If Life Doesn’t Matter, Then Why Try

In Camus’ The Stranger, the protagonist Meursault is portrayed as a carefree, apathetic person who seems to float through life without giving attention to anything, including himself. Meursault is a prime example of an existentialist who finds no meaning in anything.

The first incident of this is in the beginning of the novel when Meursault’s mother passes away, and Meursault shows a severe lack of emotion about his mother, and treats his life as if nothing happened. He continues by getting with one of his former co-workers, Marie, with whom he hooks up with multiple times and shows no care for. She even asks him if he loves her, and he straight up says no. Another example is when he notices Salamano abusing his dog, and he continues to stay friends with him, despite the socially unacceptable actions. Additionally, Meursault is friends with Raymond, who is believed to be a pimp and has beaten his mistress. Meursault even tries to bail Raymond out and eventually kills for him. Finally, when Meursault is in prison, he comes to the realization that it doesn’t really matter if he is executed, because his life will be no different than if he dies of old age. Meursault understands that his life is pointless no matter the outcome or his actions, so he might as well just try to be happy.

Summer Reading – Liar’s Poker by Michael Lewis – A Discussion of Michael Lewis and Salomon Brothers.

Since the beginning of high school, I have had an interest in finance and economics, mainly because my parents are both analysts, and as I have taken more classes to explore the field of finance, I have found that I too, am hoping to start a career in finance. As a prospective finance major and hopeful analyst, my father gave me a few books to explore individual careers in finance. The first of which was “Liar’s Poker,” a semi-autobiography detailing Michael Lewis’ rise on Wall Street as an bond trader at Salomon Brothers.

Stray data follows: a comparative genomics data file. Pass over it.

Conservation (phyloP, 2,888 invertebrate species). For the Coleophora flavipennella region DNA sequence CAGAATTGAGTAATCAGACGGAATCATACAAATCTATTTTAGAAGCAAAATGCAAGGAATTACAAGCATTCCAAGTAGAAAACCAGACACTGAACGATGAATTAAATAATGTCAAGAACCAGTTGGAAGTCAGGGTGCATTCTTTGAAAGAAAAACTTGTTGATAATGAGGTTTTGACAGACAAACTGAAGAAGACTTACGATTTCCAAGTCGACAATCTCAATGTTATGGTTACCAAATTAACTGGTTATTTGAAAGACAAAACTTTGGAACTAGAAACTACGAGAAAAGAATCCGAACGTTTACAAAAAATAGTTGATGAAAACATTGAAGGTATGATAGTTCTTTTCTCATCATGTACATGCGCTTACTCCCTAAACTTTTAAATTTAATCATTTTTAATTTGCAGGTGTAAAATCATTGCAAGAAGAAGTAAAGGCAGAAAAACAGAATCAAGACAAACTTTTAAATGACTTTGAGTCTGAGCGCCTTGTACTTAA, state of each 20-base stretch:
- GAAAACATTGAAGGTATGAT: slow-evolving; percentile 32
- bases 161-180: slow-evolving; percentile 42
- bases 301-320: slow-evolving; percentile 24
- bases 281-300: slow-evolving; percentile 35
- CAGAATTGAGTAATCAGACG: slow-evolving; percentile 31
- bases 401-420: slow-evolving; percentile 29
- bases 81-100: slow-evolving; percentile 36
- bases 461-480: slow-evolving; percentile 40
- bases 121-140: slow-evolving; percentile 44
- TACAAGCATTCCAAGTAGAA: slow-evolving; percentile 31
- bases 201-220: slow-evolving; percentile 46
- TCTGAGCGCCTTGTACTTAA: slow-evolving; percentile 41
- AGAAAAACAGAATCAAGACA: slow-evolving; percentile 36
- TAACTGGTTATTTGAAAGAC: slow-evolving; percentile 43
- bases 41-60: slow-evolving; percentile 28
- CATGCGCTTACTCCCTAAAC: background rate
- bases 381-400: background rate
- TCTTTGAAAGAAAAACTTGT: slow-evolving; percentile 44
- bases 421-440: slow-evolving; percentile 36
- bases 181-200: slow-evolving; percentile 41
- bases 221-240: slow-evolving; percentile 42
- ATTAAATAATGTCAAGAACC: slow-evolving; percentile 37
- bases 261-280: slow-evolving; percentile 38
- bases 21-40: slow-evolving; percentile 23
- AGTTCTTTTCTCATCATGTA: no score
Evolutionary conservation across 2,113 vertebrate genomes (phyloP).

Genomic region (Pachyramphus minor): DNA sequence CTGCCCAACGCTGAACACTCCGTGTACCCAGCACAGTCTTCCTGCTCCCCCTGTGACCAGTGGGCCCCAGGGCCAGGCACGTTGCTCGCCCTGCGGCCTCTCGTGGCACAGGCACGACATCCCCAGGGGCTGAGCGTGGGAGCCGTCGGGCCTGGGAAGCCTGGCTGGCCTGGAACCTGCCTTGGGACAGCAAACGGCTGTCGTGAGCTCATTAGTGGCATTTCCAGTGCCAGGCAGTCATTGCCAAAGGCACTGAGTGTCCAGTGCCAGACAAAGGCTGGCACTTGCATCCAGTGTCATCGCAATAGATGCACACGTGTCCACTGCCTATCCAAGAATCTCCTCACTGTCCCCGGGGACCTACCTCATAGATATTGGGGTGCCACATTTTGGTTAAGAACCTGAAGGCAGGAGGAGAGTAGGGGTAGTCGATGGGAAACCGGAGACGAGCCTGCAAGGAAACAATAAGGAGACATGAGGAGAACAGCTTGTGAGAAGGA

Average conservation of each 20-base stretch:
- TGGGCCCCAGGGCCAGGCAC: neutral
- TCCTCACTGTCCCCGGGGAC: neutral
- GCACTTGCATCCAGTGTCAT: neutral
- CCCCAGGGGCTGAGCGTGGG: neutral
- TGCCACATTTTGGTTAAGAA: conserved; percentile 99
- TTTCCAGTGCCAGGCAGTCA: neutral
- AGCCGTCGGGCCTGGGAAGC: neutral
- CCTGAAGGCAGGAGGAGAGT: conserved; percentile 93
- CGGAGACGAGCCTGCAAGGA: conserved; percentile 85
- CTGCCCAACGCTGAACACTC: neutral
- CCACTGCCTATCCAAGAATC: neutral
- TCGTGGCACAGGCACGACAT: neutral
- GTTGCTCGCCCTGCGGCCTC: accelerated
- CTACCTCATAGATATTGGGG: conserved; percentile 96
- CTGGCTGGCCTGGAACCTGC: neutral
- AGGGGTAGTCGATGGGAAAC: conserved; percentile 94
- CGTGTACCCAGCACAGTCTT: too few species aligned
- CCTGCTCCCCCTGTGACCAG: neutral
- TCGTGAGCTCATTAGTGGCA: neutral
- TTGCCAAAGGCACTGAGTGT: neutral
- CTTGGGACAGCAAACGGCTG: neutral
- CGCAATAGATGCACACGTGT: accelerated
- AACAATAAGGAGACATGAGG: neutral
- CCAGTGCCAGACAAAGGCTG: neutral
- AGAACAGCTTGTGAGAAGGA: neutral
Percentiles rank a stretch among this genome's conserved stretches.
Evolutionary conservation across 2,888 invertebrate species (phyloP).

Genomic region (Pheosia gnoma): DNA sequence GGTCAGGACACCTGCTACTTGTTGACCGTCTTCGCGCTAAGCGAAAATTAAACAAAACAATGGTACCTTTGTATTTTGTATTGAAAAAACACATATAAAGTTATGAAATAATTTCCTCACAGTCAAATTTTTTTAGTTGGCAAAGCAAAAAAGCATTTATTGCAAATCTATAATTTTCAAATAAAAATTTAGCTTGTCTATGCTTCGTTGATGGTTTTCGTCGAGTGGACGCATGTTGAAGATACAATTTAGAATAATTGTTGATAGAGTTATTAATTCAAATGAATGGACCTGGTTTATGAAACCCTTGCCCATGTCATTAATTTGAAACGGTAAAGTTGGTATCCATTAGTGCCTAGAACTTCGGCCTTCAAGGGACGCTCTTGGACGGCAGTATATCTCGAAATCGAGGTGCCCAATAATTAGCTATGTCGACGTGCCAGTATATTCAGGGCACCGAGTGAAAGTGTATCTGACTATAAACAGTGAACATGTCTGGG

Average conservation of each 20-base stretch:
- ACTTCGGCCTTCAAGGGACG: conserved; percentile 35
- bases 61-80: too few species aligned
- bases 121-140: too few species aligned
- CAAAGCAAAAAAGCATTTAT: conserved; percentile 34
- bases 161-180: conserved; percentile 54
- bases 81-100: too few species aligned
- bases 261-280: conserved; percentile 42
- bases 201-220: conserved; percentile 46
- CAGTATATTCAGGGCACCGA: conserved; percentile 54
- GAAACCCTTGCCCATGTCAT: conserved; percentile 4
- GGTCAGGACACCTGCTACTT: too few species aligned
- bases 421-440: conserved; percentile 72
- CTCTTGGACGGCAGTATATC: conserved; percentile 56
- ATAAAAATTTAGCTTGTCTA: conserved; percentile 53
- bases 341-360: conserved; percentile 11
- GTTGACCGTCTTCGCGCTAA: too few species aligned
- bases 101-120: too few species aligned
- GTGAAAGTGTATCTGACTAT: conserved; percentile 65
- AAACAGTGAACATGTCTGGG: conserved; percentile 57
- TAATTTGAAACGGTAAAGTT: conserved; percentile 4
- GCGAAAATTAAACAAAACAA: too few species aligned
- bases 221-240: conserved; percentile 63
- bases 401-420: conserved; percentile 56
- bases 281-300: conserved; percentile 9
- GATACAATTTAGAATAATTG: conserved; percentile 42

The book begins with the chairman of Salomon Brothers, John Gutfreund, and a bond trader, John Meriwether, playing a mind game called liar’s poker, in which they bet on the serial numbers of a dollar bill. While it may appear that the two men are just playing a game, the very core of Liar’s Poker, reading other people, is central to a career on Wall Street.

Michael Lewis ends up landing a job at Salomon Brothers, and is put into their rigorous, one year training program where he is to learn about bond trading. After the training, Michael becomes a bond trader, and throughout the next ten-ish years, Salomon changes CEOs multiple times, with two of them ending up in jail (they’re kind of like Illinois), and eventually, Salomon becomes the target for a hostile takeover by Drexel Burnham. Further, the economy crashed in 1987, and while Salomon had to cut most of its employees, Lewis was instead rewarded with a large bonus, and Salomon continued to operate. The book finishes with Lewis quitting his job because he feels his pay should reflect the amount of good he does for society, and he doesn’t think he deserves his salary because selling bonds doesn’t do all that much for society.

Science vs. Abuse of Power

In George Saunders’ Escape from Spiderhead, the readers are introduced to the drug experimentation that certain criminals are subjected to. In his story, Saunders creates a justice system in which certain criminals are used as human test subjects for various new drugs. The main two proponents of this experimentation mentioned in the story are Abnesti and Verlaine. Abnesti constantly tries to justify his actions as for the common good and for scientific drug advancement. On page 67, Abnesti speaks regarding the original data from the first Darkenfloxx trial, stating “‘Well, that was good enough for me,’ he said. ‘But apparently not good enough for the Protocol Committee… we’re going to need to do a kind of Confirmation Trial.'” This affirms the notion the Abnesti is concerned with scientific advancement, but the mental torture he inflict upon Heather implies that he is more concerned with keeping his power.